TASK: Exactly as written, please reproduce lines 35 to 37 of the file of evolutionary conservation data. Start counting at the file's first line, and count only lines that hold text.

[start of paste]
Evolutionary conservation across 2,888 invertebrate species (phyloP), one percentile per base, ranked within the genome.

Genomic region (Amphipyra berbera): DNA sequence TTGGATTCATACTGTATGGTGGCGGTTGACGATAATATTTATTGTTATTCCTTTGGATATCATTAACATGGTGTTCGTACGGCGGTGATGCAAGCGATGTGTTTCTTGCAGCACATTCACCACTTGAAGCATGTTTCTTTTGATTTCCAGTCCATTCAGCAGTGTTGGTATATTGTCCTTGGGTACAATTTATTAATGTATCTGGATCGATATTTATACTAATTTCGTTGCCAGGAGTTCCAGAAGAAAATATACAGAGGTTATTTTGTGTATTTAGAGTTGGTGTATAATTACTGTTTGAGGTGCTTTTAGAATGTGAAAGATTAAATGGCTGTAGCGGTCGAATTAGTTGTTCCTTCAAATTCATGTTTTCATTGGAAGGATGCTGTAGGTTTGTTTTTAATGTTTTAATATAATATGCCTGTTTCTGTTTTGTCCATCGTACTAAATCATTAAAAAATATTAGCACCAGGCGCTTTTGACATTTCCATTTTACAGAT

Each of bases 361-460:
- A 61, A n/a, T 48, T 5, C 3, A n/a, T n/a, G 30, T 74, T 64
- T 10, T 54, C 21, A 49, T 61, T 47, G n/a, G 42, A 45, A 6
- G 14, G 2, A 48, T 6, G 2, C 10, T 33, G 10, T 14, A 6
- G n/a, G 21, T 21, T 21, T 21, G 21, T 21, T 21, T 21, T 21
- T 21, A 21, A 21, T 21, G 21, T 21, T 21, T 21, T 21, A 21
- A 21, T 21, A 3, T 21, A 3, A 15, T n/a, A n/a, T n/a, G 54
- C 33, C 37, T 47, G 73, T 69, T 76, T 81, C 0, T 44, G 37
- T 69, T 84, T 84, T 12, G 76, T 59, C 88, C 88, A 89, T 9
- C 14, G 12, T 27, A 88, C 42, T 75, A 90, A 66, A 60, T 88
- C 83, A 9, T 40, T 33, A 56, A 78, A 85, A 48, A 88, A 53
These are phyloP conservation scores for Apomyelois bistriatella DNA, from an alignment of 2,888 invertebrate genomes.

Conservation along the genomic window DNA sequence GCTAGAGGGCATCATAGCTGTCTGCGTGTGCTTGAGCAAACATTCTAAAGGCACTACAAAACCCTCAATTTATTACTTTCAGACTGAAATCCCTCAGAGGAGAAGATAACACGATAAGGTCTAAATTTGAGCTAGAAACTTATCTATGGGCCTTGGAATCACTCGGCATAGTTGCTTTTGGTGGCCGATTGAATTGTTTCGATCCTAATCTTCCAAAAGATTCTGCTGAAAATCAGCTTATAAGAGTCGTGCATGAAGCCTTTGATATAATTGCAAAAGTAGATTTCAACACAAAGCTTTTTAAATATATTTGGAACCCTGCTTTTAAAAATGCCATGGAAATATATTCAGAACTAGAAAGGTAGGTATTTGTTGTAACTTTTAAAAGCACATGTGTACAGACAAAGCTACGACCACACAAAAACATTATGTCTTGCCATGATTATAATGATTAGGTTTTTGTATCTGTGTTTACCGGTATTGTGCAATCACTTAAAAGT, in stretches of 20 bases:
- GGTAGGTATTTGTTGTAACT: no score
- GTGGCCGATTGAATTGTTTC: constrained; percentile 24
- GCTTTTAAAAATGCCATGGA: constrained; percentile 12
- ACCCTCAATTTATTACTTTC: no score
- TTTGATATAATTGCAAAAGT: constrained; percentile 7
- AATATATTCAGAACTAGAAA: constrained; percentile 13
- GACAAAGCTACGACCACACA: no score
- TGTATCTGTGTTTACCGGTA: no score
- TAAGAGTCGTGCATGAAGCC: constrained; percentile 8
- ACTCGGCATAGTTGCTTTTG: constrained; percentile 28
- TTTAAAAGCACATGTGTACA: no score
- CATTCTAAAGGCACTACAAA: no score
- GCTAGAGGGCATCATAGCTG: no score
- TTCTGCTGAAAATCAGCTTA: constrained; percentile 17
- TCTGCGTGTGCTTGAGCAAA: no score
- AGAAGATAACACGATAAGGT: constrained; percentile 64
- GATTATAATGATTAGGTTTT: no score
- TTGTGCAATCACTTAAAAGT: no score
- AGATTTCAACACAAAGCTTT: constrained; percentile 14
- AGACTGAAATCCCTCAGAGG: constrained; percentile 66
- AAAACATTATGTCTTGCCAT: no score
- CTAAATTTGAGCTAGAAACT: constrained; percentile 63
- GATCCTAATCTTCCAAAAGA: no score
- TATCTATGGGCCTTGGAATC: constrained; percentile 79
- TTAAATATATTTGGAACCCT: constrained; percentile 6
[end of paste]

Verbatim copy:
- AGACTGAAATCCCTCAGAGG: constrained; percentile 66
- AAAACATTATGTCTTGCCAT: no score
- CTAAATTTGAGCTAGAAACT: constrained; percentile 63